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16- and 32-Bit Code

At the core of every computer lies a chip called the central processing unit (CPU). The CPU does most of the important computational work of a computer—adding, dividing, determining which part of a program to run next, and so on. The CPU is nothing, however, without memory—random-access memory (RAM) especially, but also other types of memory, such as read-only memory (ROM). When a CPU accesses its memory, it specifies the memory address in the form of a number, which is similar to a street address, as in Figure 3.1. Unlike street addresses, though, computer memory addresses are fixed in length, as if there were a law that said no street address could have more than some number of digits. The number of digits in a memory address varies from one CPU to another and is expressed in terms of binary digits (bits), meaning the number of digits in the address when it's expressed in binary (base 2) form. Each memory address can store a number that's a fixed number of bits in size—eight bits (one byte) on most desktop computers, meaning it can store a value ranging from 0 to 255.

The original IBM personal computer (PC), based on the Intel 8088 CPU, used a peculiar memory-addressing scheme. Fundamentally, it was a 16-bit design, meaning that the CPU could address only 216, or 65536, memory locations. This is the origin of the so-called 64KB limit on DOS memory structures, with which you're probably familiar if you've ever used DOS.

Figure 3.1 Each memory address can store precisely one number between 0 and 255.

The IBM PC, though, could have up to 640KB of RAM, plus more memory for ROM (in which the BIOS resides) and other features. How was this accomplished? By using a special 4-byte segment address in addition to the basic 16-byte address. The combination of these two addresses resulted in an effective memory address range of 220 bytes, or 1MB. Because of this strange arrangement, programs required extra code to use the segment address. Even 1MB was rather limiting, however, so future CPUs raised the limit. The Intel 80286 (or 286 for short) used a more complex scheme that allowed for access to more memory, but it still used separate main and segment addresses. The 386 CPU introduced a true 32-bit address scheme to the Intel line, meaning that a program could directly and easily address 232 bytes, or 4GB, of RAM, which is more than enough even for most needs today. (Both Intel and other manufacturers have designed or are planning 64-bit CPUs, though, for future needs.) The trouble with the 386's 32-bit mode is that it required new programs and new operating systems—or at least special extensions to DOS. CPUs from the 386 through to modern x86 CPUs such as the Intel Pentium III and AMD Athlon can therefore continue to use the old 16-bit memory address modes. Without this capability, modern computers wouldn't be able to run DOS or even Windows 9x.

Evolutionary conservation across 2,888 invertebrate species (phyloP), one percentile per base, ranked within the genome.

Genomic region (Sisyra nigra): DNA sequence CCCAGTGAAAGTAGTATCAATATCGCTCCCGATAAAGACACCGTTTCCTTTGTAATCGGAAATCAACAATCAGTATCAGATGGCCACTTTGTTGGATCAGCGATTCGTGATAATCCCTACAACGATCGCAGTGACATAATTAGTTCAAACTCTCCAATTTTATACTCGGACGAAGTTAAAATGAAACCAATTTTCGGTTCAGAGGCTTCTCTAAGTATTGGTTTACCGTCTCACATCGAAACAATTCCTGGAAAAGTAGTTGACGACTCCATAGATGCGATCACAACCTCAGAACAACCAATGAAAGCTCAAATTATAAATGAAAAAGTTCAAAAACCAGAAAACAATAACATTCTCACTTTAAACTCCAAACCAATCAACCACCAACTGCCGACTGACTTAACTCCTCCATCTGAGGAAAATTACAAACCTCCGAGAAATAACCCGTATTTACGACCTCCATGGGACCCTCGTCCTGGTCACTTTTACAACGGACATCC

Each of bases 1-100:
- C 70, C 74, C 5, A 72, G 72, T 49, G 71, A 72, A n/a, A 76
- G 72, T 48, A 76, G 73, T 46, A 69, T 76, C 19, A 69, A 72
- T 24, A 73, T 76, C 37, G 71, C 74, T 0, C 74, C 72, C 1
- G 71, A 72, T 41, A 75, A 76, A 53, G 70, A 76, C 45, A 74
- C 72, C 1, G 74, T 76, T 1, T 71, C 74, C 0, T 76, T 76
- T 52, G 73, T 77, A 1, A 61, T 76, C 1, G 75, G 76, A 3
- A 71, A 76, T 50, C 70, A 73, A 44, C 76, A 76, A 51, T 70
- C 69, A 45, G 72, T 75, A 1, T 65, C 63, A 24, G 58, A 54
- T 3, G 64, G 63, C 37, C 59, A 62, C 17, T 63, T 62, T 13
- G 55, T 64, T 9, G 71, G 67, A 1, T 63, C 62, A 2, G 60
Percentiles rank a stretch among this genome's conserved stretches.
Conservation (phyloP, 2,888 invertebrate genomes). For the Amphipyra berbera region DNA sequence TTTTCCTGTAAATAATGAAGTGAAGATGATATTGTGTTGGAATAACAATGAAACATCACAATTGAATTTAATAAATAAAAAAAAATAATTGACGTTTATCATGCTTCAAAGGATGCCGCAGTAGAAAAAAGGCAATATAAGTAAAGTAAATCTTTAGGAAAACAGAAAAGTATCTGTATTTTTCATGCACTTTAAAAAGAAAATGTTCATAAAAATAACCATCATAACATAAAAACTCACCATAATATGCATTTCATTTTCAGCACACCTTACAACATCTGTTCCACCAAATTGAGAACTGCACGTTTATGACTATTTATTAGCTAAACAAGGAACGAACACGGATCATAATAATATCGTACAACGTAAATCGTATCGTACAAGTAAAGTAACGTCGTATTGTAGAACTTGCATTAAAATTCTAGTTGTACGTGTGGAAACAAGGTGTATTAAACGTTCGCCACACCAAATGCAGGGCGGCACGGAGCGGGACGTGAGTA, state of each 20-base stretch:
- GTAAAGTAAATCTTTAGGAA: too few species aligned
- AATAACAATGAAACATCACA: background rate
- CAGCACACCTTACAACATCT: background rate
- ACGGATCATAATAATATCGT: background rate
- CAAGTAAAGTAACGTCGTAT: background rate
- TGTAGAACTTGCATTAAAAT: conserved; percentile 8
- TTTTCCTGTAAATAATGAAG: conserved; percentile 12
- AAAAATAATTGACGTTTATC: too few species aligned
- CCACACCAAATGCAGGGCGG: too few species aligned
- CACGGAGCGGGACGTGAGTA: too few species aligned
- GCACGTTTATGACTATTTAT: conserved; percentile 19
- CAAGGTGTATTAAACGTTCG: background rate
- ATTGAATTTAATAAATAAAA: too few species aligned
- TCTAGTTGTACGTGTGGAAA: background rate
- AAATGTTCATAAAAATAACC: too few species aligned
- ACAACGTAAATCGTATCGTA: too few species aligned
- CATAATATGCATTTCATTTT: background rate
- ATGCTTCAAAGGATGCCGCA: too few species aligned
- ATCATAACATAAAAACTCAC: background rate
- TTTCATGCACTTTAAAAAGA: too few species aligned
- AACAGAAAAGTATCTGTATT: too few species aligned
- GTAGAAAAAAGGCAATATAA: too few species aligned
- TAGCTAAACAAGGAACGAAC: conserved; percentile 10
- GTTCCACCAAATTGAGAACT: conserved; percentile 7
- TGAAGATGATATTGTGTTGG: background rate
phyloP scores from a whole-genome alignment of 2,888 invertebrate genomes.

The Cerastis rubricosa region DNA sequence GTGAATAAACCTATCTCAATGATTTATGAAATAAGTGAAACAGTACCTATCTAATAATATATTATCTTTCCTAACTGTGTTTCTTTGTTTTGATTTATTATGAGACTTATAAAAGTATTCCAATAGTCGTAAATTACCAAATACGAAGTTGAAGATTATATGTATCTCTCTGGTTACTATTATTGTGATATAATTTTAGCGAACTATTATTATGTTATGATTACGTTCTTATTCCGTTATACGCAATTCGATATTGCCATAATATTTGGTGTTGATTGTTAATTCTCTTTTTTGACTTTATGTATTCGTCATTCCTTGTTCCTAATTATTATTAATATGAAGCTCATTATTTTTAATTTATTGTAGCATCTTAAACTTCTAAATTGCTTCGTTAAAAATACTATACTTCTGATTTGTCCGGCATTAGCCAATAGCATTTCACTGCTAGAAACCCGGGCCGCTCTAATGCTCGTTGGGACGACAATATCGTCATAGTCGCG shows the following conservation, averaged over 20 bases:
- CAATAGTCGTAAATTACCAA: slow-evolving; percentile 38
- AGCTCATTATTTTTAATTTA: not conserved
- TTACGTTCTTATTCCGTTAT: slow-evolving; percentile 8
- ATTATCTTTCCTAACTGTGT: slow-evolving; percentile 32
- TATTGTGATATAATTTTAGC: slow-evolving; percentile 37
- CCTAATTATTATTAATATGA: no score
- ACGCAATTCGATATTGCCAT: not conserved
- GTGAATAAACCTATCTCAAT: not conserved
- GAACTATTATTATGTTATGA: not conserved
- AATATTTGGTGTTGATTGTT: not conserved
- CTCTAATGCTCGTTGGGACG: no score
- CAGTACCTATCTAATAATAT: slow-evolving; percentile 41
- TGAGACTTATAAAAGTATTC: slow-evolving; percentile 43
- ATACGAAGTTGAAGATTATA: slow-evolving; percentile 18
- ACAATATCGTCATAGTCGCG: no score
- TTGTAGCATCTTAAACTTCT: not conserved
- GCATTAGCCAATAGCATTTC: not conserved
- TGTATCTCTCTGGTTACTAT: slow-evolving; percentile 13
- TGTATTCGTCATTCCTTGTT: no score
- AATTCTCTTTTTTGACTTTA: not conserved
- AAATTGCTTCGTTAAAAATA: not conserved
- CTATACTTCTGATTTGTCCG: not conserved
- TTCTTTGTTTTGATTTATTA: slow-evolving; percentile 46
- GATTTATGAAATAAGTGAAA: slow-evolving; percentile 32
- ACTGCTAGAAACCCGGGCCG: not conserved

The BIOS works into this picture in that it was originally designed around the old 16-bit memory address schemes, and changing the BIOS to use 32-bit addressing has proved to be an extremely challenging task. In fact, rather than even try, most Intel-based PCs include a 16-bit BIOS and let the OS use 32-bit code after it's booted. This means that even the most advanced OSs for Intel PCs must include at least a minimal amount of 16-bit code to handle the switch from the 16-bit BIOS to the 32-bit OS. This fact has little consequence to you as an end user, but it's of vital importance to those who design OS boot loader code and OS-selection utilities.


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